2. Is Article 9(3) [reasonable compensation possible in respect of acts committed after publication of a CTM application] to be interpreted as meaning that the proprietor of a Community trade mark may demand only reasonable compensation from a third party on the basis of the second sentence of Article 9(3) for use of a sign identical with the trade mark in the period from the publication of the application for registration of the trade mark until the publication of the registration of the trade mark, but not compensation for the fair market value of what has been gained as a result of the infringement and for damage, and that there is also no right to reasonable compensation for the period prior to publication of the application for registration of the trade mark?
  3. What type of costs and other forms of compensation are included in reasonable compensation under Article 9(3), second sentence, and can this also encompass in certain circumstances (and if so, in which circumstances) compensation for non-material harm caused to the proprietor of the trade mark?

If you would like to comment on this case and advise the UK Intellectual Property Office, just email by 4 August 2015.

Posted by: Jeremy Phillips @ 23.05
Tags: CJEU reference,Estonia, injunction, compensation unjust enrichment after date of publication of application,
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Appealing an OHIM decision? Check out the new General Court procedural rules

From Clara Cabecerans (Baker & McKenzie Barcelona) comes some very good news for anyone appealing an OHIM Board of Appeal Community trade mark or design decision to the General Court of the European Union. Clara reports:

The General Court of the European Union adopted new Rules of Procedure which came into force on 1 July 2015. The New Rules replace the 1991 Rules of Procedure.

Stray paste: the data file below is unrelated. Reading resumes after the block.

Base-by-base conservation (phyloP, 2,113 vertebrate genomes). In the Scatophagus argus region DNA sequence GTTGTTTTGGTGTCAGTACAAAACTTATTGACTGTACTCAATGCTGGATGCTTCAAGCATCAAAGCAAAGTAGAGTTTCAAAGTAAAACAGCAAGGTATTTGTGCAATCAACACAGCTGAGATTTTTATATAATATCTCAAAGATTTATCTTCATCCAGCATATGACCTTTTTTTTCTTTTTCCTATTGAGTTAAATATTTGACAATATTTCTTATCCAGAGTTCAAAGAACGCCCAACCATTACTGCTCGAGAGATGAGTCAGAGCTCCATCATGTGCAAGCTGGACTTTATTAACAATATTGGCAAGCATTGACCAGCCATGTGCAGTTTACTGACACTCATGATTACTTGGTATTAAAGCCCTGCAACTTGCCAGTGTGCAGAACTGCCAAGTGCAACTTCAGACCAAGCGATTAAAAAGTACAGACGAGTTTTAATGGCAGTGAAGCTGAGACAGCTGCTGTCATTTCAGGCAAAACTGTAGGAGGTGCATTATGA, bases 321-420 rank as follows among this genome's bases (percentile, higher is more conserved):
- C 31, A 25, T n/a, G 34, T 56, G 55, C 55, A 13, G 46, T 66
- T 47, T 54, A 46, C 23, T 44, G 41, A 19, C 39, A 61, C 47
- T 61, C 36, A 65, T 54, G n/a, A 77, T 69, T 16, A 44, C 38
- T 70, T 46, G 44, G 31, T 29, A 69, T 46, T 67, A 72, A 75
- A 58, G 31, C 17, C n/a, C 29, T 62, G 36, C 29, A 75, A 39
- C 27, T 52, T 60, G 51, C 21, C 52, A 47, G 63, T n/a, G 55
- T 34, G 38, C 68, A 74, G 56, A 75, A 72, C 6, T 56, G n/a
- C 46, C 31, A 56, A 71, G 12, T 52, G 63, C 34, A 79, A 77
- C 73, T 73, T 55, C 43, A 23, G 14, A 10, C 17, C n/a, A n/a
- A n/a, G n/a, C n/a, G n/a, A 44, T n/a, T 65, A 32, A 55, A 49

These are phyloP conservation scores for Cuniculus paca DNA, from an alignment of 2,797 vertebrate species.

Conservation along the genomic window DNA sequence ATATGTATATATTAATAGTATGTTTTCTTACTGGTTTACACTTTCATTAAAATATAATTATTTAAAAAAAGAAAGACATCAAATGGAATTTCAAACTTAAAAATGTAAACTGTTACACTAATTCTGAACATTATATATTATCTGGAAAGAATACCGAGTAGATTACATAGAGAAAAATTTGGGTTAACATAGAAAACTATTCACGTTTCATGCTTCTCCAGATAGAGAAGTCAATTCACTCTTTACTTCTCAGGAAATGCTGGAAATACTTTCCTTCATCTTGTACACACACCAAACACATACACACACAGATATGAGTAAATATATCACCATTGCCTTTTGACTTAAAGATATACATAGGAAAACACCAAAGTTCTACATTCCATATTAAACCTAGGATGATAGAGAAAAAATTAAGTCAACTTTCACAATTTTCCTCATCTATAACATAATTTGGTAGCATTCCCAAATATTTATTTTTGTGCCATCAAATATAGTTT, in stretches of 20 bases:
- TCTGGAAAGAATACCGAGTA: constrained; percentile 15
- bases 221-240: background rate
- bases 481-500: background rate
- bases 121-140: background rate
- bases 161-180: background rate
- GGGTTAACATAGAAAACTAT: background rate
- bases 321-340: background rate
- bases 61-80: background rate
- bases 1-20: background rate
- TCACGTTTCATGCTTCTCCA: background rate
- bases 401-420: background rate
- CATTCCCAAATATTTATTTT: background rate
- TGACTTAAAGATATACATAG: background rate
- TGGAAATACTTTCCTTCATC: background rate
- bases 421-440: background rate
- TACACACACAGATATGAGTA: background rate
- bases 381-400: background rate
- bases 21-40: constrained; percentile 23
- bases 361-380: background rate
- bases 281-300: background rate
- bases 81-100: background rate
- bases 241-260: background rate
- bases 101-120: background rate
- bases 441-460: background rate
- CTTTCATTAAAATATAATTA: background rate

The court’s rules have been essentially simplified in order to speed up its procedure and to improve its efficiency. Additionally, some new rules have been enacted to regulate matters where no regulation existed before, such as confidentiality of the information and material produced before the Court and the creation of a Vice-President who will assist the President and take the President’s place when the latter is unable to act.

With regard to intellectual property matters the following changes should be particularly noted:

* Delegation to a single Judge: IP cases will be heard and determined by the Judge-Rapporteur sitting as a single judge where the questions of law or fact to be heard are essentially straightforward or the case is considered of limited importance. No doubt, this is one of the main changes in the New Rules.

* A simpler procedure to determine the language of the case: the applicant will be able to choose the language, which will be the language of the case if no objection is received in due course. In case of an objection, the language of the proceedings will be the language of the decision of the OHIM Board of Appeal that is being contested before the General Court. This appears to be a significant improvement with respect to the previous system.